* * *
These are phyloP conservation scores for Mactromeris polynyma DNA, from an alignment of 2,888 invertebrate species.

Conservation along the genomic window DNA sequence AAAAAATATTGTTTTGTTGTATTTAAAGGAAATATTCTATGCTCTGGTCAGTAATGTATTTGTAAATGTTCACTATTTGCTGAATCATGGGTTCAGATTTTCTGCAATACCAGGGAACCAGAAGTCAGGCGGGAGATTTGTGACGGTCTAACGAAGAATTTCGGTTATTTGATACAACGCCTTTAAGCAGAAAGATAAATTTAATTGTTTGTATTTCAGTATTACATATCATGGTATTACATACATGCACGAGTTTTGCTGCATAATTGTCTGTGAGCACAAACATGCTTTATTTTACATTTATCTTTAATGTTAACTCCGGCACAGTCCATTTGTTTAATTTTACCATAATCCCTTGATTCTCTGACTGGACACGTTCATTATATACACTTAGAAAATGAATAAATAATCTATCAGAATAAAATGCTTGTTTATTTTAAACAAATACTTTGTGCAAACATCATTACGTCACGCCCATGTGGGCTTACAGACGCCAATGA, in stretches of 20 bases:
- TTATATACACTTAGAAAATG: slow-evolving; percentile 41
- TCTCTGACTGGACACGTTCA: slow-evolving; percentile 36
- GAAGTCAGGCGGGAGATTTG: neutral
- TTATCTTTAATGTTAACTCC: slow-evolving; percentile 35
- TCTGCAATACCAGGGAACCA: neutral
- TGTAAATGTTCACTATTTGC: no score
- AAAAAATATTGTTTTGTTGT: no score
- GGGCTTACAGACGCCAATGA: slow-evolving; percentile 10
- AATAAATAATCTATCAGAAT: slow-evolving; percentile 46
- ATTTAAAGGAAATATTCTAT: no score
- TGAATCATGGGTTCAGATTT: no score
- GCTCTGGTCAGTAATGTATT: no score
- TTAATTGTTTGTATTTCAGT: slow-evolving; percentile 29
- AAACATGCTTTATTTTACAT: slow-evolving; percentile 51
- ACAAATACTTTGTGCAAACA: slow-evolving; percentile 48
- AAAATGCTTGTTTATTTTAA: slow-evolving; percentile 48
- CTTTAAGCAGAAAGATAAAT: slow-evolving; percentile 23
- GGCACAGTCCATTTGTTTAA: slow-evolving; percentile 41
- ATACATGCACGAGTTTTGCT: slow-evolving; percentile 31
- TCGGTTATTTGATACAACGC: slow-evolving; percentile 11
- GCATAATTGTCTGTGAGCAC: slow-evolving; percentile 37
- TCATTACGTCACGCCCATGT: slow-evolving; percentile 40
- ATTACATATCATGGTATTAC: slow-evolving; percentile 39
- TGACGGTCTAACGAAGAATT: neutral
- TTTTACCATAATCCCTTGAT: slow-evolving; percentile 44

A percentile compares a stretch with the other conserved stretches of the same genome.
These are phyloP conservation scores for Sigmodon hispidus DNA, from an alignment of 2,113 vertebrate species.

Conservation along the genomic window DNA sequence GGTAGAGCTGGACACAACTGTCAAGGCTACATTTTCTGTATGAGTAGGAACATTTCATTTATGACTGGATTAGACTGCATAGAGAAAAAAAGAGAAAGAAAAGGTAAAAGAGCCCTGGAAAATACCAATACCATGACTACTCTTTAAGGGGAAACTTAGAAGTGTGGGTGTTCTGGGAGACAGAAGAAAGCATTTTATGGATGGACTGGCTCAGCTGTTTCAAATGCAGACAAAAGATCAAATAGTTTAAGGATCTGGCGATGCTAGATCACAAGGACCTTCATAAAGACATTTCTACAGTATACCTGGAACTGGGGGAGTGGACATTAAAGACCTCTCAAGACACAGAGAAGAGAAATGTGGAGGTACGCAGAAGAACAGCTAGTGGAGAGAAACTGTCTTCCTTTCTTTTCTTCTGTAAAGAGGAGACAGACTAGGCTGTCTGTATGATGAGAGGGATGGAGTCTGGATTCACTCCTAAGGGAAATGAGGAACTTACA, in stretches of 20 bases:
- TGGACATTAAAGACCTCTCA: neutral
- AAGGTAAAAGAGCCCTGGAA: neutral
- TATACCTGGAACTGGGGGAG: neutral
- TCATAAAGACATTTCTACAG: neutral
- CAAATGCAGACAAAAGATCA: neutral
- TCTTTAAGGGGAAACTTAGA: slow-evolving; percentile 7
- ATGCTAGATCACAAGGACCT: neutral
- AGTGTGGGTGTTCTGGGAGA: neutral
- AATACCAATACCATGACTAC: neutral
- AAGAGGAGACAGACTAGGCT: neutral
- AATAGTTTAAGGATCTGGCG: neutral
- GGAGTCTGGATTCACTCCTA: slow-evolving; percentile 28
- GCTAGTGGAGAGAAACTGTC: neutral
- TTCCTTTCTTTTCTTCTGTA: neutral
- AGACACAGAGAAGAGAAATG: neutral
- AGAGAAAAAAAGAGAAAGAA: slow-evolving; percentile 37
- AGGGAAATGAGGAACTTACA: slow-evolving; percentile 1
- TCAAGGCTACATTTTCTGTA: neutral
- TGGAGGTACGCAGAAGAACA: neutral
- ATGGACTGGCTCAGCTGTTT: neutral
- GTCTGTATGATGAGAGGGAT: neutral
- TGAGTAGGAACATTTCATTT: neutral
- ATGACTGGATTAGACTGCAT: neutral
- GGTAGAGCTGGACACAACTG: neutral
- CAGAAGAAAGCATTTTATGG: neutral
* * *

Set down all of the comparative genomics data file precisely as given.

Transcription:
These are phyloP conservation scores for Mactromeris polynyma DNA, from an alignment of 2,888 invertebrate species.

Conservation along the genomic window DNA sequence AAAAAATATTGTTTTGTTGTATTTAAAGGAAATATTCTATGCTCTGGTCAGTAATGTATTTGTAAATGTTCACTATTTGCTGAATCATGGGTTCAGATTTTCTGCAATACCAGGGAACCAGAAGTCAGGCGGGAGATTTGTGACGGTCTAACGAAGAATTTCGGTTATTTGATACAACGCCTTTAAGCAGAAAGATAAATTTAATTGTTTGTATTTCAGTATTACATATCATGGTATTACATACATGCACGAGTTTTGCTGCATAATTGTCTGTGAGCACAAACATGCTTTATTTTACATTTATCTTTAATGTTAACTCCGGCACAGTCCATTTGTTTAATTTTACCATAATCCCTTGATTCTCTGACTGGACACGTTCATTATATACACTTAGAAAATGAATAAATAATCTATCAGAATAAAATGCTTGTTTATTTTAAACAAATACTTTGTGCAAACATCATTACGTCACGCCCATGTGGGCTTACAGACGCCAATGA, in stretches of 20 bases:
- TTATATACACTTAGAAAATG: slow-evolving; percentile 41
- TCTCTGACTGGACACGTTCA: slow-evolving; percentile 36
- GAAGTCAGGCGGGAGATTTG: neutral
- TTATCTTTAATGTTAACTCC: slow-evolving; percentile 35
- TCTGCAATACCAGGGAACCA: neutral
- TGTAAATGTTCACTATTTGC: no score
- AAAAAATATTGTTTTGTTGT: no score
- GGGCTTACAGACGCCAATGA: slow-evolving; percentile 10
- AATAAATAATCTATCAGAAT: slow-evolving; percentile 46
- ATTTAAAGGAAATATTCTAT: no score
- TGAATCATGGGTTCAGATTT: no score
- GCTCTGGTCAGTAATGTATT: no score
- TTAATTGTTTGTATTTCAGT: slow-evolving; percentile 29
- AAACATGCTTTATTTTACAT: slow-evolving; percentile 51
- ACAAATACTTTGTGCAAACA: slow-evolving; percentile 48
- AAAATGCTTGTTTATTTTAA: slow-evolving; percentile 48
- CTTTAAGCAGAAAGATAAAT: slow-evolving; percentile 23
- GGCACAGTCCATTTGTTTAA: slow-evolving; percentile 41
- ATACATGCACGAGTTTTGCT: slow-evolving; percentile 31
- TCGGTTATTTGATACAACGC: slow-evolving; percentile 11
- GCATAATTGTCTGTGAGCAC: slow-evolving; percentile 37
- TCATTACGTCACGCCCATGT: slow-evolving; percentile 40
- ATTACATATCATGGTATTAC: slow-evolving; percentile 39
- TGACGGTCTAACGAAGAATT: neutral
- TTTTACCATAATCCCTTGAT: slow-evolving; percentile 44

A percentile compares a stretch with the other conserved stretches of the same genome.
These are phyloP conservation scores for Sigmodon hispidus DNA, from an alignment of 2,113 vertebrate species.

Conservation along the genomic window DNA sequence GGTAGAGCTGGACACAACTGTCAAGGCTACATTTTCTGTATGAGTAGGAACATTTCATTTATGACTGGATTAGACTGCATAGAGAAAAAAAGAGAAAGAAAAGGTAAAAGAGCCCTGGAAAATACCAATACCATGACTACTCTTTAAGGGGAAACTTAGAAGTGTGGGTGTTCTGGGAGACAGAAGAAAGCATTTTATGGATGGACTGGCTCAGCTGTTTCAAATGCAGACAAAAGATCAAATAGTTTAAGGATCTGGCGATGCTAGATCACAAGGACCTTCATAAAGACATTTCTACAGTATACCTGGAACTGGGGGAGTGGACATTAAAGACCTCTCAAGACACAGAGAAGAGAAATGTGGAGGTACGCAGAAGAACAGCTAGTGGAGAGAAACTGTCTTCCTTTCTTTTCTTCTGTAAAGAGGAGACAGACTAGGCTGTCTGTATGATGAGAGGGATGGAGTCTGGATTCACTCCTAAGGGAAATGAGGAACTTACA, in stretches of 20 bases:
- TGGACATTAAAGACCTCTCA: neutral
- AAGGTAAAAGAGCCCTGGAA: neutral
- TATACCTGGAACTGGGGGAG: neutral
- TCATAAAGACATTTCTACAG: neutral
- CAAATGCAGACAAAAGATCA: neutral
- TCTTTAAGGGGAAACTTAGA: slow-evolving; percentile 7
- ATGCTAGATCACAAGGACCT: neutral
- AGTGTGGGTGTTCTGGGAGA: neutral
- AATACCAATACCATGACTAC: neutral
- AAGAGGAGACAGACTAGGCT: neutral
- AATAGTTTAAGGATCTGGCG: neutral
- GGAGTCTGGATTCACTCCTA: slow-evolving; percentile 28
- GCTAGTGGAGAGAAACTGTC: neutral
- TTCCTTTCTTTTCTTCTGTA: neutral
- AGACACAGAGAAGAGAAATG: neutral
- AGAGAAAAAAAGAGAAAGAA: slow-evolving; percentile 37
- AGGGAAATGAGGAACTTACA: slow-evolving; percentile 1
- TCAAGGCTACATTTTCTGTA: neutral
- TGGAGGTACGCAGAAGAACA: neutral
- ATGGACTGGCTCAGCTGTTT: neutral
- GTCTGTATGATGAGAGGGAT: neutral
- TGAGTAGGAACATTTCATTT: neutral
- ATGACTGGATTAGACTGCAT: neutral
- GGTAGAGCTGGACACAACTG: neutral
- CAGAAGAAAGCATTTTATGG: neutral